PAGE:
Determining the optimal approach for proximal humeral fractures

Sept. 24, 2019

Mayo Clinic has the breadth of expertise to individualize treatment of proximal humeral fractures. With experience in the full range of treatment modalities, Mayo's orthopedic surgeons are able to provide a treatment approach — sling, repair or replacement — based on the needs of each patient.

"Our No. 1 goal is figuring out who needs an operation, and which operation. We have all options available to us at all times," says Jonathan D. Barlow, M.D., an orthopedic surgeon at Mayo Clinic in Rochester, Minnesota.

The management of proximal humeral fractures has evolved rapidly, allowing for improved patient treatment. However, decisions about managing care are sometimes based on a surgeon's background, with trauma-trained orthopedic surgeons opting for repair and shoulder surgeons choosing reverse total shoulder replacement.

"Mayo is bridging this gap, to optimize surgical management of these fractures," Dr. Barlow says. "We know from our research and our experience treating patients that certain people are better off with reverse total shoulder repair, while others can be reliably treated with proximal humeral fracture plates."

With training in both trauma and shoulder orthopedics, Dr. Barlow is part of an orthopedics team with multimodal expertise. "Mayo Clinic has always been at the forefront of new and different modalities. We've established our expertise with reverse total shoulder repair and also evolved the mechanics of how plate fixation is applied, to substantially lower complication rates," he says.

The right surgery at the right time

Mayo's approach to these fractures depends on such factors as the patient's age, bone quality and source of injury. Patients younger than 60 to 65 are often candidates for surgical repair. "They tend to have good bone and to have experienced high-energy trauma from motor vehicle accidents or falls from heights. We have shown that we can successfully treat those patients with plates and screws," Dr. Barlow says.

Patients older than 65 or with lower bone quality are less likely to have good outcomes from surgical repair and typically have shoulder replacement. "We have a robust shoulder arthroplasty division," Dr. Barlow says. "Our outcomes have been reliably good, with most patients regaining overhead motion, and complication rates of around 5% — which is quite low for such a bad fracture."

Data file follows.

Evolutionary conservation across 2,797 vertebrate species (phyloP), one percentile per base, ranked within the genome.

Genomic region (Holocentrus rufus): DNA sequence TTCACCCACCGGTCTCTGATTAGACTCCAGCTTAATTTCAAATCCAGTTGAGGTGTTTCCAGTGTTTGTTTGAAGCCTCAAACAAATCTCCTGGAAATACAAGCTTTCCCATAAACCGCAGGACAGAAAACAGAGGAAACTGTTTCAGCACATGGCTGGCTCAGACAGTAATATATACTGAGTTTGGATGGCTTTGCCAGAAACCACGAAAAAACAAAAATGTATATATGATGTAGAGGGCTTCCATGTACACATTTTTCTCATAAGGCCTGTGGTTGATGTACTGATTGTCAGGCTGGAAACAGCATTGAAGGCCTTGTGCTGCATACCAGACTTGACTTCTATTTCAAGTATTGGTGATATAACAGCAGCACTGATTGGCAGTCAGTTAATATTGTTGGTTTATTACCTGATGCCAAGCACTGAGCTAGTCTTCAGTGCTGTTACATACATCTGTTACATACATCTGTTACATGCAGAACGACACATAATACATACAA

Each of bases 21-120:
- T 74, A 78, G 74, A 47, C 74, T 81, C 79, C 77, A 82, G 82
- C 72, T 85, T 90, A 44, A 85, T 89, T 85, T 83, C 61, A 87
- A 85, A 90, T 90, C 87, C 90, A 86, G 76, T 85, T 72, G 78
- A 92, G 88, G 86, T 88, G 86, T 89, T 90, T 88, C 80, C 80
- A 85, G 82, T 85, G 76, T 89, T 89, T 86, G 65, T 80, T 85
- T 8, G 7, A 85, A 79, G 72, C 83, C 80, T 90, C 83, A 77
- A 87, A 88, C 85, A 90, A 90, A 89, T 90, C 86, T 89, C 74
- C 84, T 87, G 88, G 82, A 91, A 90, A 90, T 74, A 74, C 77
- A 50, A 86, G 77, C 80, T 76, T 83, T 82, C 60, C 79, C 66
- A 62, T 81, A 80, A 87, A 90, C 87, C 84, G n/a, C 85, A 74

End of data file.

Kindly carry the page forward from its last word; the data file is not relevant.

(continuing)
Proximal humeral fractures are especially debilitating for older patients, who often rely on their upper extremities to ambulate and to push themselves out of chairs. Surgical treatment is sometimes avoided with the assumption that it remains an option if nonsurgical treatment fails.

"But functional outcomes are lower if a patient is initially treated without surgery and then has a shoulder replacement later," Dr. Barlow says. "If we don't make the right decision the first time, we're subjecting older patients to repetitive surgeries with the potential for morbidity and the need for hospitalization and use of skilled nursing facilities."

To learn more about optimal treatment approaches for proximal humeral fractures, Mayo Clinic is planning a randomized trial comparing nonsurgical treatment to reverse total shoulder replacement. A 2015 trial in the U.K., published in JAMA in 2015, found no significant difference in outcomes between patients who had surgical repair and nonsurgical treatment for these fractures. The U.K. study, which had a two-year follow-up period, didn't investigate reverse total shoulder replacement.

"We think this area warrants further investigation using modern shoulder replacement techniques," Dr. Barlow says. "There's tremendous uncertainty among many physicians about the optimal approach for an individual patient. Mayo Clinic is committed to individualized treatment."

For more information

Rangan A, et al. Surgical vs nonsurgical treatment of adults with displaced fractures of the proximal humerus: The PROFHER randomized clinical trial. JAMA. 2015;313:1037.